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Int Arch Occup Environ Health. 2002 Mar;75(3):179-85.

The relationship between hand-arm vibration and lower extremity clinical manifestations: a review of the literature.

Author information

1
Occupational Health Services Program, St Michael's Hospital, University of Toronto, Canada. m.schweigert@utoronto.ca

Abstract

OBJECTIVE:

To assess the current literature supporting a relationship between hand-arm vibration (HAV) and lower extremity clinical effects.

METHODS:

An initial review of the literature identified lower extremity vascular and neurological effects reported in association with HAV. A second literature review was performed with explicit search and evaluation strategies. It focused on analytical studies and looked for epidemiological evidence supporting the relationship between HAV and lower extremity effects.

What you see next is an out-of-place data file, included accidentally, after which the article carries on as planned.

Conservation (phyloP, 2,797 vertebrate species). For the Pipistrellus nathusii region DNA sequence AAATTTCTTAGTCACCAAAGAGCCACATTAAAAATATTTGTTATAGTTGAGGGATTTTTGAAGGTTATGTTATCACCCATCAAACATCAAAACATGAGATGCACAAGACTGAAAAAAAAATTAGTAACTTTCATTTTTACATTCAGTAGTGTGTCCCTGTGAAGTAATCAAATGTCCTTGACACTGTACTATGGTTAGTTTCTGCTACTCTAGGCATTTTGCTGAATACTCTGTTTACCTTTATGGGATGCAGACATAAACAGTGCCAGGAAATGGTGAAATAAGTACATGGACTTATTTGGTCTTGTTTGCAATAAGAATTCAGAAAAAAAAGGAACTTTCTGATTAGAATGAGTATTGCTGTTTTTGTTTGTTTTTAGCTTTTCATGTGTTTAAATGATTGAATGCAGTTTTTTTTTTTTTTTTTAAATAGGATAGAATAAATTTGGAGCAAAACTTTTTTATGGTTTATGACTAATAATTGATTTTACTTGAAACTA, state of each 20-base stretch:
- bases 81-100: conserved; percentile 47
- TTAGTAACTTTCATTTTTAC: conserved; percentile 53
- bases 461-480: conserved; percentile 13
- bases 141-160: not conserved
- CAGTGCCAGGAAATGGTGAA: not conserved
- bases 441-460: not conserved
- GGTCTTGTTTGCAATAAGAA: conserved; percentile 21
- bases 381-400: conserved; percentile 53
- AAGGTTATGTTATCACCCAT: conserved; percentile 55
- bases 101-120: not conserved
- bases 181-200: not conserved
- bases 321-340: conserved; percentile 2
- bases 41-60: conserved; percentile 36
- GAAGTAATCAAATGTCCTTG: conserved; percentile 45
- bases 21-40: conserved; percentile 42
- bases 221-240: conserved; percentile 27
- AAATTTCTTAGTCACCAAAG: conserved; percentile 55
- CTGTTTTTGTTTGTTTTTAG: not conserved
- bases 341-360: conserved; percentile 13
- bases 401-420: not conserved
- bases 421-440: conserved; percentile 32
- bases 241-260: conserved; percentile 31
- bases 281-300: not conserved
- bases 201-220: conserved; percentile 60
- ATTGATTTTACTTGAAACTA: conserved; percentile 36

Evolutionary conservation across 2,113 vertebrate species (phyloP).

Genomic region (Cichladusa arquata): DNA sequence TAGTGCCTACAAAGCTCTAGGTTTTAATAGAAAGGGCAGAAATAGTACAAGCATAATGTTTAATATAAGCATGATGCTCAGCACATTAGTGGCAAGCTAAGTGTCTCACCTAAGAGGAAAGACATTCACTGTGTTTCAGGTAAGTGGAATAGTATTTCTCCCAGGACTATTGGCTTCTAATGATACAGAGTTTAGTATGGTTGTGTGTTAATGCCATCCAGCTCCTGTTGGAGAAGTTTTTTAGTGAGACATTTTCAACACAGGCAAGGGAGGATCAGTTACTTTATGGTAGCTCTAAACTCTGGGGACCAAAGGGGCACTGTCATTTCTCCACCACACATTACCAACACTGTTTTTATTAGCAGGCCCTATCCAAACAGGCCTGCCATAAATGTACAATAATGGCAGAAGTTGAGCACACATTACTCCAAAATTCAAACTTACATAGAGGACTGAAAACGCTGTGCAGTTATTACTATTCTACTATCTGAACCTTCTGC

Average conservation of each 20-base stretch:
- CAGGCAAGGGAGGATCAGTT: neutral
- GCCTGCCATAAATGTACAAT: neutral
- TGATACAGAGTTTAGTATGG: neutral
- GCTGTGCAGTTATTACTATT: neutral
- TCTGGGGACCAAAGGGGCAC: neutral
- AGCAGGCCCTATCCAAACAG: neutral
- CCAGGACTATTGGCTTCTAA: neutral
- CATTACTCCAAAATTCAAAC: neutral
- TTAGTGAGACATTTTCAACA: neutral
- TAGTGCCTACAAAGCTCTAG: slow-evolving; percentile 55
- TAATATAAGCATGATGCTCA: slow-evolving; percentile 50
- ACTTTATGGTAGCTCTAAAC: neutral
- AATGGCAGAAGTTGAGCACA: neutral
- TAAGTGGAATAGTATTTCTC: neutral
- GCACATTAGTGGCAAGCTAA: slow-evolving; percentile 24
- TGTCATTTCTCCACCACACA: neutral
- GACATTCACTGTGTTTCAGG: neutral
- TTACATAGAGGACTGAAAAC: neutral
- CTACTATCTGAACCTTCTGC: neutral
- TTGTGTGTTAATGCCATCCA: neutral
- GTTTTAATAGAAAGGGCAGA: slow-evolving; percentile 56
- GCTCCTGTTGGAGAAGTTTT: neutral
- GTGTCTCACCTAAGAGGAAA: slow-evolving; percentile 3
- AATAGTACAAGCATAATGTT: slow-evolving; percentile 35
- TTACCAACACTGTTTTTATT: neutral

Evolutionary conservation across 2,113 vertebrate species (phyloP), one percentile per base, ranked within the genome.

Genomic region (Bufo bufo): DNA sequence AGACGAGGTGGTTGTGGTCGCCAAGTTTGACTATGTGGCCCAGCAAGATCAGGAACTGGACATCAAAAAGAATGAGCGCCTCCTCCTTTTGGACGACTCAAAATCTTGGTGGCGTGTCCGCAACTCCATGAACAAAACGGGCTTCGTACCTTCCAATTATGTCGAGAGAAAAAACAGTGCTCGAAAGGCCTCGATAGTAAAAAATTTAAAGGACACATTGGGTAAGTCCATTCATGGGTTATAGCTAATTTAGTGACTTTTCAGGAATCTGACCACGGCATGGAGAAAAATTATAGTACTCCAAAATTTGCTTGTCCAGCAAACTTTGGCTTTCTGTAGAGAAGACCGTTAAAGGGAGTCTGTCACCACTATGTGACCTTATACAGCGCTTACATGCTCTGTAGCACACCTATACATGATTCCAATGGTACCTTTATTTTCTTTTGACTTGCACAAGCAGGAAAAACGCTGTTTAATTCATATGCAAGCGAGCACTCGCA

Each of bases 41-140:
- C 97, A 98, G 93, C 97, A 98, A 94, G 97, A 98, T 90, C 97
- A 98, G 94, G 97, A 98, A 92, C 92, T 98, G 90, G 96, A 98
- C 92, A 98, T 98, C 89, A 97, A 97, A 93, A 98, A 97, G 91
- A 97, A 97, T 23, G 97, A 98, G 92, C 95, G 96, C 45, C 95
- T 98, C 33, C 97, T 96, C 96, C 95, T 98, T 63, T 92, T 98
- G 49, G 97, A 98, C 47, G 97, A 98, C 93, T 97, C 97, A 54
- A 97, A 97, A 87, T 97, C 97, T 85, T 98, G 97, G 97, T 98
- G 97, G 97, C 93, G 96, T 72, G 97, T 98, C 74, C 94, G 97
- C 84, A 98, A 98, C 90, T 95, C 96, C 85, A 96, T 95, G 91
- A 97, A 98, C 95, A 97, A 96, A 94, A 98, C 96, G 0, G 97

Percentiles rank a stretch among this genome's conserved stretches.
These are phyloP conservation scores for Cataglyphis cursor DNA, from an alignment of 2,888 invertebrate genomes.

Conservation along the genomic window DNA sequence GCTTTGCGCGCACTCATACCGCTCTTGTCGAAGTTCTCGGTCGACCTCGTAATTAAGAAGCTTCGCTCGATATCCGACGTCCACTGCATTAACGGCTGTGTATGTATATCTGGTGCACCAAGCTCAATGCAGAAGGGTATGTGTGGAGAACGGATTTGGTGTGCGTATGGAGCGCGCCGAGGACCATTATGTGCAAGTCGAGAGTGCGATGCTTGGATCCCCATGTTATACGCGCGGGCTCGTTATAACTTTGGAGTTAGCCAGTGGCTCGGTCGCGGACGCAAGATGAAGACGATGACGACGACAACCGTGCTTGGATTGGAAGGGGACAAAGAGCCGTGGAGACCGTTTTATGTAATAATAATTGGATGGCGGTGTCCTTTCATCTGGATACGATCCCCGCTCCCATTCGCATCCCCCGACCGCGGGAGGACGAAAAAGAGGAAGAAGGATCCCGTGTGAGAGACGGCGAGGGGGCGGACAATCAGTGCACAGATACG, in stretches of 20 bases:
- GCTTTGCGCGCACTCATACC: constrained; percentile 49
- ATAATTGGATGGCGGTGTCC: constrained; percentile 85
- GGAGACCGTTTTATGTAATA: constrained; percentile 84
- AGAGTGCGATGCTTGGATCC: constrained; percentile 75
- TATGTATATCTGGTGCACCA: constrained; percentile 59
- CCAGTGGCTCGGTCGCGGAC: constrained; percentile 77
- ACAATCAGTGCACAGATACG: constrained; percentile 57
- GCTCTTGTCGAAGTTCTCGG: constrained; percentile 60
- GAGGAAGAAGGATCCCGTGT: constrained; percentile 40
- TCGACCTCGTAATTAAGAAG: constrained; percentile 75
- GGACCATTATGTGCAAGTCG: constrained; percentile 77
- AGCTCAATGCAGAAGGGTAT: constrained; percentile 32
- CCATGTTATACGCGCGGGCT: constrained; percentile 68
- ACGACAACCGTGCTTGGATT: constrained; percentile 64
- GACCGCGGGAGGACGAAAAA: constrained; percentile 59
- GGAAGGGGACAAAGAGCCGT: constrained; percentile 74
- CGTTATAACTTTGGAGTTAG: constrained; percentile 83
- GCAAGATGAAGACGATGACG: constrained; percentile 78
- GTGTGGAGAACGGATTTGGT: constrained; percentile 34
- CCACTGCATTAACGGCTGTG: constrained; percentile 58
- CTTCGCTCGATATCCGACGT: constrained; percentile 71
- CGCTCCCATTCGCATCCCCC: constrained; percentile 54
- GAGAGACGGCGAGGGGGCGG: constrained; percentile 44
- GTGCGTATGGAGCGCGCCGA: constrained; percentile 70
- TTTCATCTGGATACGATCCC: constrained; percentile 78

RESULTS:

Eight analytical studies which met all of the initial inclusion/exclusion criteria were identified. All of these had serious validity deficiencies with respect to selection bias, response rates and lack of examination of confounders.

CONCLUSIONS:

There was consistency with respect to an association between those exposed who were diagnosed with hand-arm vibration syndrome (HAVS) and vascular symptoms in the lower extremities. There was no evidence that hand-held vibration exposure independent of the diagnosis of HAVS was associated with lower extremity vascular symptoms. There was no evidence to suggest that HAV was associated with clinically significant lower extremity neurological symptoms.

PMID:
11954985
[Indexed for MEDLINE]

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